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  3. Hi Meredith 🙂
    I am sorry to let you know Ogawa has written quite a few novels/short stories all of them much like ” REVENGE “. I have 5 of her novels translated into french wich have not as of yet been translated into english. I found ” REVENGE ” tame compared to others. This is her prefered style…

    On an more happy note:

    HAPPY EASTER Meredith to you and yours

    Sylvie ( Madeleine) I am on GOODREADS

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  4. You know what, I couldn't finish The Housekeeper and the Professor, found it quite banal. This certainly sounds like the other extreme, quite a shocker. But thanks for your candid review, don't think I'll try this one either. On another note, how's the Proust coming along? 😉

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  5. I very much prefer Ogawa's dark approach. Sorrow, death, grief, and pain has always had something of a gravitational pull for me, almost willing me to understand how they are inexplicably intertwined.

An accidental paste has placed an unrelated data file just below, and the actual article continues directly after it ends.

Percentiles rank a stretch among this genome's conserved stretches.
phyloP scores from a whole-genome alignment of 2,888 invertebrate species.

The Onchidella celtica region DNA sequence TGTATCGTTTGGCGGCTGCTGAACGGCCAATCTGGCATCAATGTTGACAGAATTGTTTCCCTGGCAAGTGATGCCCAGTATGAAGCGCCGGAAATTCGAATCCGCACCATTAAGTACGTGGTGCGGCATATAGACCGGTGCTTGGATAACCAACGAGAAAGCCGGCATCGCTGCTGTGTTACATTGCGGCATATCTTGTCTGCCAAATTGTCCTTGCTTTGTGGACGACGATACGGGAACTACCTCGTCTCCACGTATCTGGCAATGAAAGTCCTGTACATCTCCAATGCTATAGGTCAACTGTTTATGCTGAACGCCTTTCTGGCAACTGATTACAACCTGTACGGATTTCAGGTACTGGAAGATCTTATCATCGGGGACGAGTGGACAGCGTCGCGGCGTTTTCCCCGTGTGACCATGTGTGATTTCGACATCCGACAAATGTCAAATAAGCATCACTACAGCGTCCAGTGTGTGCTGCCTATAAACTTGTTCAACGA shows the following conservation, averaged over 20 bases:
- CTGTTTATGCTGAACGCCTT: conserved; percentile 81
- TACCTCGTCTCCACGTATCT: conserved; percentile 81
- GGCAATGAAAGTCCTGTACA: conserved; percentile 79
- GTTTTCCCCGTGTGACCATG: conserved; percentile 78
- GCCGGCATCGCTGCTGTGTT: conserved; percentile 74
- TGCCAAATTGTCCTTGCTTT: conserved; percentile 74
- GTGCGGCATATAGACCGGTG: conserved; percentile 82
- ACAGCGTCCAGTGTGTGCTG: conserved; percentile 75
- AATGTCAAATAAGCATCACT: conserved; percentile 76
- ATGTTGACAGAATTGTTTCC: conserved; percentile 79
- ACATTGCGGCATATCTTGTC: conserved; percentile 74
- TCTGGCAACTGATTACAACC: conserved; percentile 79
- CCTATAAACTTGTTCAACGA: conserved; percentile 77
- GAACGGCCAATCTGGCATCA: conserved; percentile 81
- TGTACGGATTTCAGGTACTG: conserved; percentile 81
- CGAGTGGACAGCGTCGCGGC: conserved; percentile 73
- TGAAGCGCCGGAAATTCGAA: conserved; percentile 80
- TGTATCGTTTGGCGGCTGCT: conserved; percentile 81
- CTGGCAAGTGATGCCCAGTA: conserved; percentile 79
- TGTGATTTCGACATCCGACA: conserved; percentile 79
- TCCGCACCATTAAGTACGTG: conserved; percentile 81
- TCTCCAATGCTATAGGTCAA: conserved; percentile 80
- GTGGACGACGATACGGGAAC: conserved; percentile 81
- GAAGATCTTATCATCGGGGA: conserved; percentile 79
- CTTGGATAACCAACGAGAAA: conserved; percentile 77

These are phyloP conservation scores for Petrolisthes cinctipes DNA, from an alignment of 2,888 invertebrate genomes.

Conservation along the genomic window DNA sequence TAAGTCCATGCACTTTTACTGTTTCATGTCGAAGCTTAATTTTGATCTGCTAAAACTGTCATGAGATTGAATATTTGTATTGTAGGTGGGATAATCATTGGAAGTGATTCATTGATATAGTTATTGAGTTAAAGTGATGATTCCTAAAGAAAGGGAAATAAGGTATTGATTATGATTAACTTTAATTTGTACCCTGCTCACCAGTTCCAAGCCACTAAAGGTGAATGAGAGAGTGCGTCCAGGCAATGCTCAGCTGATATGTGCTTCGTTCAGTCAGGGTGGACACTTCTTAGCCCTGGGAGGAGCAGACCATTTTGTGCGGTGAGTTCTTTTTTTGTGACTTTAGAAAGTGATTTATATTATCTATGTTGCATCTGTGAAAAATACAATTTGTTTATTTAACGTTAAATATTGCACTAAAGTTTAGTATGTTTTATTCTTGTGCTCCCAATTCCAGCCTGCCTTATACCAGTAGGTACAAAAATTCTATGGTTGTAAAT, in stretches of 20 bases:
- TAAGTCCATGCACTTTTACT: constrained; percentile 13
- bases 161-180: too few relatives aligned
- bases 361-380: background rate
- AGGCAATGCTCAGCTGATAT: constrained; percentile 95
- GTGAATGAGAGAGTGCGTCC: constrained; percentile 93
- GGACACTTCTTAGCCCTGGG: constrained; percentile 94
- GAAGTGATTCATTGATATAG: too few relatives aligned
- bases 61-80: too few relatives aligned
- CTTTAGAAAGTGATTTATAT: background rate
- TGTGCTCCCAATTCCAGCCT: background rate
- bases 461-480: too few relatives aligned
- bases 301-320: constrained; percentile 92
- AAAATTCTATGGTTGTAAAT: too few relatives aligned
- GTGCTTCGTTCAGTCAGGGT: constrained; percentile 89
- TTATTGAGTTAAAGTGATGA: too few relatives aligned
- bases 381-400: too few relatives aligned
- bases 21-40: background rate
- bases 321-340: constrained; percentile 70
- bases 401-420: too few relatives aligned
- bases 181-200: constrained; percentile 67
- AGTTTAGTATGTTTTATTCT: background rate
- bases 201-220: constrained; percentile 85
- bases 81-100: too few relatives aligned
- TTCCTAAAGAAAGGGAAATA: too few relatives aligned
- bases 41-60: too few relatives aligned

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  6. I'm sorry to hear you couldn't continue with this. I read Hotel Iris and Diving Pool so I knew what Ogawa is capable of. I'll read this when it eventually get published or easily available in the UK.

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  7. I think the Japanese authors excel in the dark and the fantastic. Who can write a better ghost story, or tell of something supernatural better than they? Also, they do seem to get the idea of sorrow spot on…

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  8. Happy Easter, dear Sylvie! I will look for you on Goodreads, which I only frequent sporadically. I can see that you and Tony know much more about Ogawa's style than I.

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  9. One of the great philosophical questions of my childhood was: when you close the refrigerator door, does the light stay on, or go off.

    Ogawa's answer clearly is that it goes off. Since I prefer living in the light, I believe (1) I'll stay out of refrigerators and (2)choose to huddle in places where the light never goes out.

    I'm no Pollyana, but I've lived through quite enugh darkness. I have no need to immerse myself in it by choice.

    Happy Easter!